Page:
The Archdiocese of Hartford’s Office for Catholic Social Justice Ministry (OCSJM) will present awards for exceptional efforts in social justice ministry at its annual dinner on Oct. 24 at the Aqua Turf Club in Plantsville. It will begin with a reception at 5 p.m.
This year, OCSJM will honor Attorney Peter G. Kelly with the Most Reverend Joseph P. Donnelly Individual Award for his local, national and international social justice work. Locally, he is among the founders of Malta House of Care and served as a director at Holy Apostles College and Seminary in Cromwell and at St. Francis Hospital and Medical Center in Hartford.
Nationally, he served two presidents and focused heavily on the United States Senate and House campaign committees. His personal focus was on such issues as immigration, community development and fair housing. Internationally he has worked with people subjected to abuse and oppression in places like Nicaragua, Chile and Russia. In South Africa, he served as a leader of the peace process following the 1992 elections. He was an organizer of its electoral process after the removal of apartheid. Over the past dozen years he has focused his attention on the interface of Islam with the West, and in the process was a creator of the International Conference of Middle East Studies.
Two other awards will be given.
St. Vincent de Paul Mission of Waterbury will receive the Organization Award for its work toward eliminating the root causes of homelessness in Greater Waterbury. The mission goes beyond being the largest homeless shelter in Connecticut; it also manages a soup kitchen, food pantry, thrift store, group home, mental health facilities and supportive housing. Deacon Paul Iadorola, CEO for the past 40 years, will accept the award.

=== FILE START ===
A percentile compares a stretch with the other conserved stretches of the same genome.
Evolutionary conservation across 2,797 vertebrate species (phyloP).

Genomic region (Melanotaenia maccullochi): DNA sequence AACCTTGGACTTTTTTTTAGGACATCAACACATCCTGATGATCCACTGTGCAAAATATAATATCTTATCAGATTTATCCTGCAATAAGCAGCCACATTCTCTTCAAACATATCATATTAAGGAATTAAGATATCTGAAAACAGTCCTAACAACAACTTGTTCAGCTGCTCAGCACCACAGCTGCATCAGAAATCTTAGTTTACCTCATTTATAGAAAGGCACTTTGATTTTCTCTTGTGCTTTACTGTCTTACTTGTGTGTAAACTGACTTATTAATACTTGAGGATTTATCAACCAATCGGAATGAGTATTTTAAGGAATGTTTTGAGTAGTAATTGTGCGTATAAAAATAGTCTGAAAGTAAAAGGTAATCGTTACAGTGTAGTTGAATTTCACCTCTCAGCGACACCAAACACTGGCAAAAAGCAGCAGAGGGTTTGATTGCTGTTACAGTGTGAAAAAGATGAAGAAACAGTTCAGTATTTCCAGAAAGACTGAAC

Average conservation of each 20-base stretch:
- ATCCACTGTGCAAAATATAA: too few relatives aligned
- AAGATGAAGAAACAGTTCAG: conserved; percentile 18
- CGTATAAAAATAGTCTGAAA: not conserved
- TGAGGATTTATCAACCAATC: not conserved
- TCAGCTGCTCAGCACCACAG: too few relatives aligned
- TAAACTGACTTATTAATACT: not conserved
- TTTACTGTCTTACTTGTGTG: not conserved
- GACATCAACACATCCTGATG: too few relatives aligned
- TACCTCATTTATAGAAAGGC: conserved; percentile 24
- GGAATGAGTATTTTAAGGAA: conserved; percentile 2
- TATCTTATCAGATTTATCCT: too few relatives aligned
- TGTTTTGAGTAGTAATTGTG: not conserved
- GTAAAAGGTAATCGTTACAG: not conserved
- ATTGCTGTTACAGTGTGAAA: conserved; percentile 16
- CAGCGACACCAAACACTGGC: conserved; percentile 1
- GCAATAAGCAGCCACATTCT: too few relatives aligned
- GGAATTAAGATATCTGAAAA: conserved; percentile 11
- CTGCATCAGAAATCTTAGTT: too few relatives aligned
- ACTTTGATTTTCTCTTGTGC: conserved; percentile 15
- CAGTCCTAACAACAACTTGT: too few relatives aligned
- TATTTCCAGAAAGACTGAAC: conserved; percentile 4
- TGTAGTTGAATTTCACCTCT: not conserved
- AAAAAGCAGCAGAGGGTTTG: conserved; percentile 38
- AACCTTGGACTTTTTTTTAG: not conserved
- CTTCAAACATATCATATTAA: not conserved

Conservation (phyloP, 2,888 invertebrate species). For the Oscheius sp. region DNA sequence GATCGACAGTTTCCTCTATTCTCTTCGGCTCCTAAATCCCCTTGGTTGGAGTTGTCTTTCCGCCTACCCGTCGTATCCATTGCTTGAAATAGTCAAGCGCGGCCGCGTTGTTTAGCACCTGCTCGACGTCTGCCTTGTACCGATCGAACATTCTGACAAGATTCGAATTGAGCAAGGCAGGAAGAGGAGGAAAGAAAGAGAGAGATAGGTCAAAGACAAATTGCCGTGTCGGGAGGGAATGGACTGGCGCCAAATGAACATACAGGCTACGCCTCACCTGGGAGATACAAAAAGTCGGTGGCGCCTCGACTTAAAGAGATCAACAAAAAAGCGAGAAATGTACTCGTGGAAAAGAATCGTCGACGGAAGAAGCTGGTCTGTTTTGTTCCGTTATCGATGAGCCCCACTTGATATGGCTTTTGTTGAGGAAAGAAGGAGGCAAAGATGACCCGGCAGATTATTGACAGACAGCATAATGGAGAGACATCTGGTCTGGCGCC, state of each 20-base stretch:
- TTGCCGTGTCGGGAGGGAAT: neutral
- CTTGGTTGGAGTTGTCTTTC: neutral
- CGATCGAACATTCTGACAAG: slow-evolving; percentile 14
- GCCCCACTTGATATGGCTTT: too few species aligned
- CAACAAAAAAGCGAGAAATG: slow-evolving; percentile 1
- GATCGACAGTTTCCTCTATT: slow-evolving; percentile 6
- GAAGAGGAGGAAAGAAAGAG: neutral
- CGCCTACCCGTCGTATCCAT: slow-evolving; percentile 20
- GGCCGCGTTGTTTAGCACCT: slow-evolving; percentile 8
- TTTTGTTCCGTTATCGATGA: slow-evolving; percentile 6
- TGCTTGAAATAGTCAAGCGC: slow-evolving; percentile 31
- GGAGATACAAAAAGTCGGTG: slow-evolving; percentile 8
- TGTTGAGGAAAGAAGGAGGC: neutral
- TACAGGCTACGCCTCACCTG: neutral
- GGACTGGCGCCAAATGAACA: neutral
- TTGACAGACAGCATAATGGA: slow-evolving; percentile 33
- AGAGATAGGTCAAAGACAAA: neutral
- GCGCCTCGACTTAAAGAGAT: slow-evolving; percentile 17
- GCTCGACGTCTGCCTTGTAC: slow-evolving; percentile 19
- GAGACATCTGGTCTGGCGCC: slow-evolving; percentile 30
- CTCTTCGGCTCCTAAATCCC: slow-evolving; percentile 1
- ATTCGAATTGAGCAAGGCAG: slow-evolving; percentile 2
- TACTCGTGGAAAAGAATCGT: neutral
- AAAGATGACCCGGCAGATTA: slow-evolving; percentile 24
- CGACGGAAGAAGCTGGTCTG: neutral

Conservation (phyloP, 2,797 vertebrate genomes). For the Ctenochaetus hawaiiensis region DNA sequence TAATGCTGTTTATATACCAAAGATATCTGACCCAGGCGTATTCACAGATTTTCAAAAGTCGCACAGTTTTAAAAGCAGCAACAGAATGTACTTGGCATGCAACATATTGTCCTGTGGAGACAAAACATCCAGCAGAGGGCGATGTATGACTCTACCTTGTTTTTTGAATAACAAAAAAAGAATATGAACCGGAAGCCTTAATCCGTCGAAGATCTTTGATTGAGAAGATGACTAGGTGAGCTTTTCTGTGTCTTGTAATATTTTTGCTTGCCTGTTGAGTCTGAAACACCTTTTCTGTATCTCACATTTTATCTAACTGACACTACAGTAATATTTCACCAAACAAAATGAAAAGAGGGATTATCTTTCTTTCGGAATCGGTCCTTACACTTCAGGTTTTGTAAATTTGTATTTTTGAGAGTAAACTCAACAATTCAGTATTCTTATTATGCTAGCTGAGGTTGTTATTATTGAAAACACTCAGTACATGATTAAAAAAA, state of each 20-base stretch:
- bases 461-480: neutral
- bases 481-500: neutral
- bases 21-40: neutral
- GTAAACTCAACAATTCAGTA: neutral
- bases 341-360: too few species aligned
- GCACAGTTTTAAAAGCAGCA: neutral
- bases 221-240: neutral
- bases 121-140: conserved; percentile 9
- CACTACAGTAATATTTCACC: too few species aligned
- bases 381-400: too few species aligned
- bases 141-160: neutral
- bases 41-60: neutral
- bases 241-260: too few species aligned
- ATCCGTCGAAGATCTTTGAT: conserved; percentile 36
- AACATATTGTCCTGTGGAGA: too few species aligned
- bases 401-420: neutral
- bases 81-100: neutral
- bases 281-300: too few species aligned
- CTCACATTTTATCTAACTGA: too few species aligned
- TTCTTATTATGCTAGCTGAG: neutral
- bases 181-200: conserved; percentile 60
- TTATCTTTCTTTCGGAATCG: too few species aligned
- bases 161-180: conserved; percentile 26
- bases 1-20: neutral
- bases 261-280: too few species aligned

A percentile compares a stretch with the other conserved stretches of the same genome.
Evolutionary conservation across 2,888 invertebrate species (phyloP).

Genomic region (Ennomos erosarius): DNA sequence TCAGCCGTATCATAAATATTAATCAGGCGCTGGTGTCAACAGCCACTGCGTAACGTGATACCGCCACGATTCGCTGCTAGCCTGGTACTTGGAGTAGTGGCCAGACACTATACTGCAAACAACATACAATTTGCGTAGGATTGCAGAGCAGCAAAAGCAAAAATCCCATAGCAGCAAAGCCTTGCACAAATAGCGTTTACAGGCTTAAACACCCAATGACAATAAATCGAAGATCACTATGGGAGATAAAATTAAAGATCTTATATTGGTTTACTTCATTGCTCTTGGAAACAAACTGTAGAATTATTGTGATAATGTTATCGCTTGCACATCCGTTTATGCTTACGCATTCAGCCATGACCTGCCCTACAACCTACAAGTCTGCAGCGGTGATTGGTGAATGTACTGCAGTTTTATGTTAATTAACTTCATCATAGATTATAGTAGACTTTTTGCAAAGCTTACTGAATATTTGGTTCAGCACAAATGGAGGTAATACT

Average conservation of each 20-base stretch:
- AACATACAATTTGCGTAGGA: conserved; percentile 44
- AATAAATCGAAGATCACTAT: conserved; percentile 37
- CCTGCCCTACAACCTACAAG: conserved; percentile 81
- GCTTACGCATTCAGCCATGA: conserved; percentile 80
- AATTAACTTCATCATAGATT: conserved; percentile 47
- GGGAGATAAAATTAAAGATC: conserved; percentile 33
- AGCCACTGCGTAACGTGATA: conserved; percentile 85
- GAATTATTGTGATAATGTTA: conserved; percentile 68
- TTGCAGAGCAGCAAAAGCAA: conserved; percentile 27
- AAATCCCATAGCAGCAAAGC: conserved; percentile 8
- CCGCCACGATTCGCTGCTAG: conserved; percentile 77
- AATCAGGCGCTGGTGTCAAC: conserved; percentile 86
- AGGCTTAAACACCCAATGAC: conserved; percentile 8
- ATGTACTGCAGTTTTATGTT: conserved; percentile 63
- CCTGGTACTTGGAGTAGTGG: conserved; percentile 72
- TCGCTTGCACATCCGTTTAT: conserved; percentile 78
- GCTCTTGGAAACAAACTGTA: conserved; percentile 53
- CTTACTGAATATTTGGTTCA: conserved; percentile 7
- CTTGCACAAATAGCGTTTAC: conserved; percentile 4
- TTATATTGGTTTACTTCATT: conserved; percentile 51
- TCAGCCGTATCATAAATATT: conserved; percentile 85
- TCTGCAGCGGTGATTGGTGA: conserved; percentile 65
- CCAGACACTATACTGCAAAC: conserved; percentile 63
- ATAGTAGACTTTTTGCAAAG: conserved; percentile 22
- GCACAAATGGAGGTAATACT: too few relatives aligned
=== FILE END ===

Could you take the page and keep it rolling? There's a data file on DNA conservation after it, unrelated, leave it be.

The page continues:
The Dr. Charlie Schlegel Award for Cooperative Parish Sharing will be presented to St. Augustine Parish in Hartford for its St. Monica Women’s Support Group, which helps low-income women gain the confidence and skills to rediscover their dignity and become active members of their community. Through weekly meetings and outings, the women address economic and family issues.
Sister of Mercy Kathleen Erickson will be the guest speaker.
Sister Kathleen has a background in education and administration. She spent 18 years at the U.S./Mexican border, where she co-founded a learning center for immigrant women and also coordinated immersion trips into Juarez, Mexico. For more than two years, she provided spiritual counseling to undocumented women in the Federal Detention Center in El Paso, Texas. In Omaha, Neb., she initiated the immigrant Detainee Accompaniment Program for Douglas County Corrections. She was an international observer for the Honduran election of November 2013; spent five weeks in San Pedro Sula, Honduras, in the spring of 2014, and in April and May of 2015, she was an interim chaplain at the South Texas Family Residential Center in Dilley, Texas.
Sister Kathleen will share her reflections on immigration and detentions of women and children at the border in her keynote address, “What Immigration Has To Teach Us About Who We Are”.
For tickets, call OCSJM at860.242.5573 or visit the website at www.catholicsocialjustice.org.